Medicinal and Other Uses:

Daisy is an expectorant and is used for coughs, catarrh, and bronchitis. Renowned Homepathy doctor Eileen Nauman has done test studies regarding using Daisy for treatment of shock. It has reputed value for treating liver and kidney disorders, and it is also useful treating arthritis and rheumatism. Due to its astringency its used to treat diarrhea. The same astringency makes Daisy useful in the treatment of inflammation and wounds.


Damiana Aphrodisiaca a close up of the flower Damiana (Turnera Aphrodisiaca, also known as love leaf) is best know for its aphrodisiacal usage. Long before western medicine had a pill to give you, indigenous people from all over the Earth were taking natural plants. The Chinese, the Africans, the Indians, and of course the Native Americans have all relied on things that grow in a "full circle". Damiana has been used as an aphrodisiac for centuries by both sexes.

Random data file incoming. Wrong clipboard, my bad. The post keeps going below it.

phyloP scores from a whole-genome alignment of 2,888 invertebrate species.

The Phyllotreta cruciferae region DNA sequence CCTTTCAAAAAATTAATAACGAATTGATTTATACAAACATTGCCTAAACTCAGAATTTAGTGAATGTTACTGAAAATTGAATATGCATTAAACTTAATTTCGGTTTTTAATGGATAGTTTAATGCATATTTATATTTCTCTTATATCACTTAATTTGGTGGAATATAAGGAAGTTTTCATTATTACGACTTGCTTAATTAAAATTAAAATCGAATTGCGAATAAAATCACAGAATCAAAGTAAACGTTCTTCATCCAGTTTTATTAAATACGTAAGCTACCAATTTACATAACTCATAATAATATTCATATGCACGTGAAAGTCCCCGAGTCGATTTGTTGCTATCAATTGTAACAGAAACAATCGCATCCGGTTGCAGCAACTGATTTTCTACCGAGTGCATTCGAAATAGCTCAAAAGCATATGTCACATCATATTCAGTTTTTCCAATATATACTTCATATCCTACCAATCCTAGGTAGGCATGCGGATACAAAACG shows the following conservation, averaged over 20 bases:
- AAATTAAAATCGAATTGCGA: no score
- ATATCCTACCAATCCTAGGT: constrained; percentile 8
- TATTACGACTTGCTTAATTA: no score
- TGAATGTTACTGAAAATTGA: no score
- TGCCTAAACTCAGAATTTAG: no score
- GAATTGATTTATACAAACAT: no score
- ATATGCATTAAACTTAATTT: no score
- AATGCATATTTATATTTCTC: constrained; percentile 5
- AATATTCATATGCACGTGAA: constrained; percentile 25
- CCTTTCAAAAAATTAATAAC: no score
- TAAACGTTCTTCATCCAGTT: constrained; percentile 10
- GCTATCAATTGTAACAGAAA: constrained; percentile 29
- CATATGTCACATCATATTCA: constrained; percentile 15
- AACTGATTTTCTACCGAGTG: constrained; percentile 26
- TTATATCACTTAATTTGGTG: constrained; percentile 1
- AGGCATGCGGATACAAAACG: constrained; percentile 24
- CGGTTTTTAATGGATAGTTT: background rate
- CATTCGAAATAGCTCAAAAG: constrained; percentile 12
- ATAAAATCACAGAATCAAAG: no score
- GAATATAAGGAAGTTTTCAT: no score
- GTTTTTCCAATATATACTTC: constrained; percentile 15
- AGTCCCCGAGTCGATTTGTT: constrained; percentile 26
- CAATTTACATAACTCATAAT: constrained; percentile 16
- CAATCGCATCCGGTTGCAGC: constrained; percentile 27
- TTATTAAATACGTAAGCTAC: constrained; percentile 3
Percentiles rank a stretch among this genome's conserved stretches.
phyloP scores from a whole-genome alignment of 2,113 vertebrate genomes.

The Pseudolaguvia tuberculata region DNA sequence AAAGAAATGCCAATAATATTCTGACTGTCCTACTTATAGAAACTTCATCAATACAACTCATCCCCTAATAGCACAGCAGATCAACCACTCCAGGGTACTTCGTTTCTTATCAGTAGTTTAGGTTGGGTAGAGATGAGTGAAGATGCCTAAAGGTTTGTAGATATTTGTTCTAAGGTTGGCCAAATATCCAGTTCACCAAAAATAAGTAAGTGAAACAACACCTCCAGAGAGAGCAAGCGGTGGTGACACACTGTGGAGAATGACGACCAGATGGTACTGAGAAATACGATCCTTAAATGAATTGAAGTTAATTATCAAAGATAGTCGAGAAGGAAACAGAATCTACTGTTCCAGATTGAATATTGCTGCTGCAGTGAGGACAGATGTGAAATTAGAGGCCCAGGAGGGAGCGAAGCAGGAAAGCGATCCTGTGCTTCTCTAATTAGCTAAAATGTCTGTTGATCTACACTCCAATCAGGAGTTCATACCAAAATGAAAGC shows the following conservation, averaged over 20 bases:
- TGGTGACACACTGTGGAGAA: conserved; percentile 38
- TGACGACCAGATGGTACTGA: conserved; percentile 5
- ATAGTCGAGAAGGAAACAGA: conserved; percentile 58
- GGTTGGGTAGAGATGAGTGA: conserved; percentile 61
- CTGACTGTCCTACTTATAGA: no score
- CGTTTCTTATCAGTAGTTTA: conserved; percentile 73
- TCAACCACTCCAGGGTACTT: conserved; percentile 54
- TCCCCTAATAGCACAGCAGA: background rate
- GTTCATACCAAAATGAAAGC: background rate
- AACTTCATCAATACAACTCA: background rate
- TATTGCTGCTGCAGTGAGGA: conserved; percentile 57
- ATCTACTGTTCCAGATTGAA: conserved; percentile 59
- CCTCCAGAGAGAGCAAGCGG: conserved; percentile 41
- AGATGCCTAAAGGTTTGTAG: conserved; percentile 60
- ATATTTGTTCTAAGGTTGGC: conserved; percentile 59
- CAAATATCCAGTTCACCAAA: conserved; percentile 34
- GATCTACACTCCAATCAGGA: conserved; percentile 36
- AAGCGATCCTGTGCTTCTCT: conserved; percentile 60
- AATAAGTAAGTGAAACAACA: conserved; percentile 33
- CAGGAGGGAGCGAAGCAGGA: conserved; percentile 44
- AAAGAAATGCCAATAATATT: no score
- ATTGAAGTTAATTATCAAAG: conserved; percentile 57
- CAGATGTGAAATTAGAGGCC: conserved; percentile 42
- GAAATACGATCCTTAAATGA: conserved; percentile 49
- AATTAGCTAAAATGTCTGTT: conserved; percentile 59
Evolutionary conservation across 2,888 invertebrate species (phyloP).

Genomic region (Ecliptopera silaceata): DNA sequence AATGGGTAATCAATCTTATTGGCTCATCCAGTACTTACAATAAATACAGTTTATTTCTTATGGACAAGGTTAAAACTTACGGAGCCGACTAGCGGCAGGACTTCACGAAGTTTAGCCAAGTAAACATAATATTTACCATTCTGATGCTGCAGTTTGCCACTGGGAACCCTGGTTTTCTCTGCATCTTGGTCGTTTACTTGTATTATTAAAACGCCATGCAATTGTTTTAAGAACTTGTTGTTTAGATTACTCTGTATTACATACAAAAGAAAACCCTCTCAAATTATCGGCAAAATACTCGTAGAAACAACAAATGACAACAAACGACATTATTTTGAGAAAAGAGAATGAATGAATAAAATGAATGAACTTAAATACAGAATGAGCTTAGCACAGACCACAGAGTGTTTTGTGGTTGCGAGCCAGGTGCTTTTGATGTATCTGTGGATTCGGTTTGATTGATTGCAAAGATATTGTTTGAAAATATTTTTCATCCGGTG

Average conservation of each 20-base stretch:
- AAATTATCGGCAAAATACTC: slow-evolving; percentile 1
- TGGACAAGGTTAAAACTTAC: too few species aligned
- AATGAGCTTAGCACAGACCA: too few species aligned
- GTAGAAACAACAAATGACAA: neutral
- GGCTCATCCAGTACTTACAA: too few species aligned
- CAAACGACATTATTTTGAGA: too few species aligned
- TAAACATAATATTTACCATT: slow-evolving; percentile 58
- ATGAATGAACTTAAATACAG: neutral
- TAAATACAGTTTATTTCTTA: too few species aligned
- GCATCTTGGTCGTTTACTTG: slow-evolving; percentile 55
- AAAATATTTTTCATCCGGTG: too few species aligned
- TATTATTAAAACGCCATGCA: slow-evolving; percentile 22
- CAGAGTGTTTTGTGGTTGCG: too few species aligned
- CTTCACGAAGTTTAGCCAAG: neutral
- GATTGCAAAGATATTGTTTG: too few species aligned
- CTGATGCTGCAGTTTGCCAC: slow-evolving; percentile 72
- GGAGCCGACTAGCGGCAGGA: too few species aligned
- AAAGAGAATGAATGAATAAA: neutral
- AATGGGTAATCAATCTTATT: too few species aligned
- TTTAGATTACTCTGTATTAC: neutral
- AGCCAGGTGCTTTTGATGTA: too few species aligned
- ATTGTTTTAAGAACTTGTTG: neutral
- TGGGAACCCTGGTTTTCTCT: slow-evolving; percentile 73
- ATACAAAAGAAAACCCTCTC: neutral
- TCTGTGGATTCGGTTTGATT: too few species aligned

Magickal Uses:

Damiana is an herb of love and a visionary herb. Its a good herb to use for any love or sexual Magick. Solitary practitioners work with Damiana to open their chakras and increase their psychic abilities in their quest for a heightened vision. It is believed that Damiana should be stored with a quartz crystal in its container.

Medicinal and Other Uses: